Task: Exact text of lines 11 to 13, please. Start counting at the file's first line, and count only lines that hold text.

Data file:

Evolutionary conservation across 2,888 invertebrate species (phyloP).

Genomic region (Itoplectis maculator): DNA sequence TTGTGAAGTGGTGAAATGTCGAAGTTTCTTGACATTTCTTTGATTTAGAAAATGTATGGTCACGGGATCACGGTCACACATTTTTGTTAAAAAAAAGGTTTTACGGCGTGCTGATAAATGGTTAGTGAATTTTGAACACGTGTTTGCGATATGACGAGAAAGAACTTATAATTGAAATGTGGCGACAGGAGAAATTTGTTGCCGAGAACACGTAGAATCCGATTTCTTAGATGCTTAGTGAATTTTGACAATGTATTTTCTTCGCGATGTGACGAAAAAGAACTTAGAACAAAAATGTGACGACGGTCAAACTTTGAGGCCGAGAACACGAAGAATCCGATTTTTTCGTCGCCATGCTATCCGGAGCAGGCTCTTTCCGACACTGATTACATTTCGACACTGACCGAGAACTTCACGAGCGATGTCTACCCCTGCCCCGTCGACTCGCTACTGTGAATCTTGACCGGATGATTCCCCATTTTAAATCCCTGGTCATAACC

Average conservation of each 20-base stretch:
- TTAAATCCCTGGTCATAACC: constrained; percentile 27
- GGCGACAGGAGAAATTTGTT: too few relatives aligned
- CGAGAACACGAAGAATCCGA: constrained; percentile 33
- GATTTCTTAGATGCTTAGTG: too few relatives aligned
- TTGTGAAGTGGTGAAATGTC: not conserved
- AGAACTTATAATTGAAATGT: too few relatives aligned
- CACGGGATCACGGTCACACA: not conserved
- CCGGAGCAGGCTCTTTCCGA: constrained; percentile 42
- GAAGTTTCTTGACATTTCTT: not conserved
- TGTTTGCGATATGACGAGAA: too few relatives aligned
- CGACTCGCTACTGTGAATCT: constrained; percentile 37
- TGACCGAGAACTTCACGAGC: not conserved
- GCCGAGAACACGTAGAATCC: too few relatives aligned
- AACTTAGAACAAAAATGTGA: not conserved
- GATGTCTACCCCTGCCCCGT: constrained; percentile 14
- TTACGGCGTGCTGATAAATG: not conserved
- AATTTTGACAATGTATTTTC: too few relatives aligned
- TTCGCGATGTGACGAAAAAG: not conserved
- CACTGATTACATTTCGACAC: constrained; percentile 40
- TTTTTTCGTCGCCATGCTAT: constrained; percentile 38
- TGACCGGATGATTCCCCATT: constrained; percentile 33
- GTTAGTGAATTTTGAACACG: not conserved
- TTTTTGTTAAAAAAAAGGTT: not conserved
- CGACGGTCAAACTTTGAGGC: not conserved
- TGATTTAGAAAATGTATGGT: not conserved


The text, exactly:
- CCGGAGCAGGCTCTTTCCGA: constrained; percentile 42
- GAAGTTTCTTGACATTTCTT: not conserved
- TGTTTGCGATATGACGAGAA: too few relatives aligned